Interval training is often mentioned as the key to successful cycling training. Interval training is a cornerstone in all my training programs and I believe it is the most time effective way to achieve great results. Here is a list with 10 tips that can rapidly improve your interval training:
1.High priority to your interval training
First of all you must decide that you really want to do interval training. It might sound obvious, but if you give high priority to your interval training, it’s also much more likely to become a success. Try to perform your intervals as the most important part of your ride. Prioritizing interval training means that it is more important for you to perform your intervals than e.g. getting your planned distance, joining a social group ride or even participating in a race.Â Â Â Â
2.Schedule your intervals
When you have decided to perform you interval training, it is a good idea to make a crystal clear plan for your interval training. You (and your training partners) must know exactly what is going to happen when the interval training begins. Intensity, distance and recovery should be well defined in a way that everyone understands. There should be no need to ask questions during the interval session.
3.Have a goal
When you perform interval training, you will often try to pace yourself through high intensity efforts that require a high amounts of mental power. If you have a goal with you interval training like a specific race (e.g. a time trial) you are training towards, it is a lot easier for you to go through the difficult parts of the training.
4.Warm-up before interval training
Warming up before interval training should be a no-brainer. Metabolic processes are temperature-dependent, thus many enzymes perform better at higher temperatures. Oxygen transport from blood to tissue is more rapid. Warming up simply increases your performance and makes it possible for you to train at higher oxygen consumption.
5.Use a heart rate monitor or power meter for pacing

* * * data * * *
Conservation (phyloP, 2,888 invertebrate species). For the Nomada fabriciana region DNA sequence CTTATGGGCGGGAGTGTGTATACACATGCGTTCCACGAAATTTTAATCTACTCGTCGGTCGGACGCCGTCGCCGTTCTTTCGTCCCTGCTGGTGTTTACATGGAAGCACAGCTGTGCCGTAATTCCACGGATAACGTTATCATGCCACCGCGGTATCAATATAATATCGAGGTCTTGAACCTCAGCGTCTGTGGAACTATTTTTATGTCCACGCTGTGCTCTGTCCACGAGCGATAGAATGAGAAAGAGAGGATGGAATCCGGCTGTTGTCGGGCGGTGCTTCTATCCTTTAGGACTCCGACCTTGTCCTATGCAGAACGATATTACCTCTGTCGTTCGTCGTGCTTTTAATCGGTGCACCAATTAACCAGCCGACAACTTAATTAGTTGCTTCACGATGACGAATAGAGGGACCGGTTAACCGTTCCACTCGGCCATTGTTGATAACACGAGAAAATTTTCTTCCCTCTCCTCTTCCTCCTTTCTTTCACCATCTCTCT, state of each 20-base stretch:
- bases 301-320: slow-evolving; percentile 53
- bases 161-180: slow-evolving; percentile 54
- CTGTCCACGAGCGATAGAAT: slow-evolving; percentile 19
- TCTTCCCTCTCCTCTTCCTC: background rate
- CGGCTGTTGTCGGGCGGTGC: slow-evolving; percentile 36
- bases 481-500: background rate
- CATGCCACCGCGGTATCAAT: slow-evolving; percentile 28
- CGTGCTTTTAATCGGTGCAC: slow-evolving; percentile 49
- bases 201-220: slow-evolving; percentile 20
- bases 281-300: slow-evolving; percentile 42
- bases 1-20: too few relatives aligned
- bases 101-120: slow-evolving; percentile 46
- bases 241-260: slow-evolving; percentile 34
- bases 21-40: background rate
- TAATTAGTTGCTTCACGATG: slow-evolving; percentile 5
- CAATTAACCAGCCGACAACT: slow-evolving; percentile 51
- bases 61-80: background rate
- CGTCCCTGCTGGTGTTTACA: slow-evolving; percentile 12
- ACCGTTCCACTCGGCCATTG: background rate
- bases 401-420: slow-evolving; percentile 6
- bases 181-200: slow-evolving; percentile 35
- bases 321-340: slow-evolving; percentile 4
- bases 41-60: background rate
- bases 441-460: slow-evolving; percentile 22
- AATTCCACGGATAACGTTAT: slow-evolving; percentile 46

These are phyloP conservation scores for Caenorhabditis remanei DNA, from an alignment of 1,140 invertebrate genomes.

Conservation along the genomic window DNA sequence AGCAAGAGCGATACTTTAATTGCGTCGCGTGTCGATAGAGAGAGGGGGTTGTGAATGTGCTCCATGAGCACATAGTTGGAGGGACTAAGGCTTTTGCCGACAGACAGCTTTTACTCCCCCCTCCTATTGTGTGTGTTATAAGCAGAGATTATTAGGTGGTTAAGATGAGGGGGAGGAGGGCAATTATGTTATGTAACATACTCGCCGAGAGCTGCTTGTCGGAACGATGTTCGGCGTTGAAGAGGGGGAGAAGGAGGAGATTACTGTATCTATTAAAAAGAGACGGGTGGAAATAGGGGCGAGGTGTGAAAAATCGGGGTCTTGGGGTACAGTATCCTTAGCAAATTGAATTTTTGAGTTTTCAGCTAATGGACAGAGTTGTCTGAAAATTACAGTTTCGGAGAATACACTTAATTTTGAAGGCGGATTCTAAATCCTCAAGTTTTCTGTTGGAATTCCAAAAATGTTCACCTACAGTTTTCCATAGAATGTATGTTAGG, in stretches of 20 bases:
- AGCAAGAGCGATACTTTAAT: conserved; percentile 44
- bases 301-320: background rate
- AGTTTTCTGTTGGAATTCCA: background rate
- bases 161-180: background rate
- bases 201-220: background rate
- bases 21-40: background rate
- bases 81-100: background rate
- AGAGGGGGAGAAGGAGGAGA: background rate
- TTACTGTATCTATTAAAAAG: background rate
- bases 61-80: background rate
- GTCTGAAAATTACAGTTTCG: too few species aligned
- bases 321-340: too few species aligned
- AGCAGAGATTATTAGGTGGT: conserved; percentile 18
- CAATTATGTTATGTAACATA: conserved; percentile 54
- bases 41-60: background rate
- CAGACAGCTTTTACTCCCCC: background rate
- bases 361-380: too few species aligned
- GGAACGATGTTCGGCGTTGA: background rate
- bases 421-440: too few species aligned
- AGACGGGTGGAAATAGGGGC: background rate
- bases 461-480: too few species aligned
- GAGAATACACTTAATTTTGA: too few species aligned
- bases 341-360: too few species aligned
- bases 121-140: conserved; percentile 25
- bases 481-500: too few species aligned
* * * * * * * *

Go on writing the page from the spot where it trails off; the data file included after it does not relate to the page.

Pacing is a discipline in itself, but heart rate monitors and power meters have made it easier than ever before to pace yourself through an interval session. There is a steep learning curve and many positive experiences with both kind of monitoring.
6.Active recovery between intervals
It is tempting to stop pedaling after finishing a hard interval, but it makes good sense to keep pedaling at low intensity because it helps your recovery. The recovery periods can also be used to maintain your oxygen consumption at a relatively high level and thus make it easier for you to reach high aerobic levels in the next interval.
Bottom line is you will get more time at a higher percentage of your VO2 max and that will give more stimuli for both peripheral and central adaptations.
7.Cool down after interval training
When you have finished your interval session it is recommended to perform a short cool down. If you are serious about your cycling training, this is the time where you should start your post-training recovery process. Eat proteins and carbohydrates, drink water and ride easy to boost the recovery process.
Train alone, train with other riders, try different routes, try different bikes and naturally try a broad range of intervals sessions. The best way to get experience is to experiment with different strategies and that is also a great way to keep your motivation high.
When you have performed your interval session you must always remember to evaluate how it worked out for you. Are there any things you would like to adjust before your next interval session?
10.Share your best interval training tip!
Just to remember you about that fact that I don’t have all the answers to perfect interval training. If you have some good suggestions, please don’t hesitate to share these tips with the readers here on Training4cyclists.com. Your comments are highly appreciated!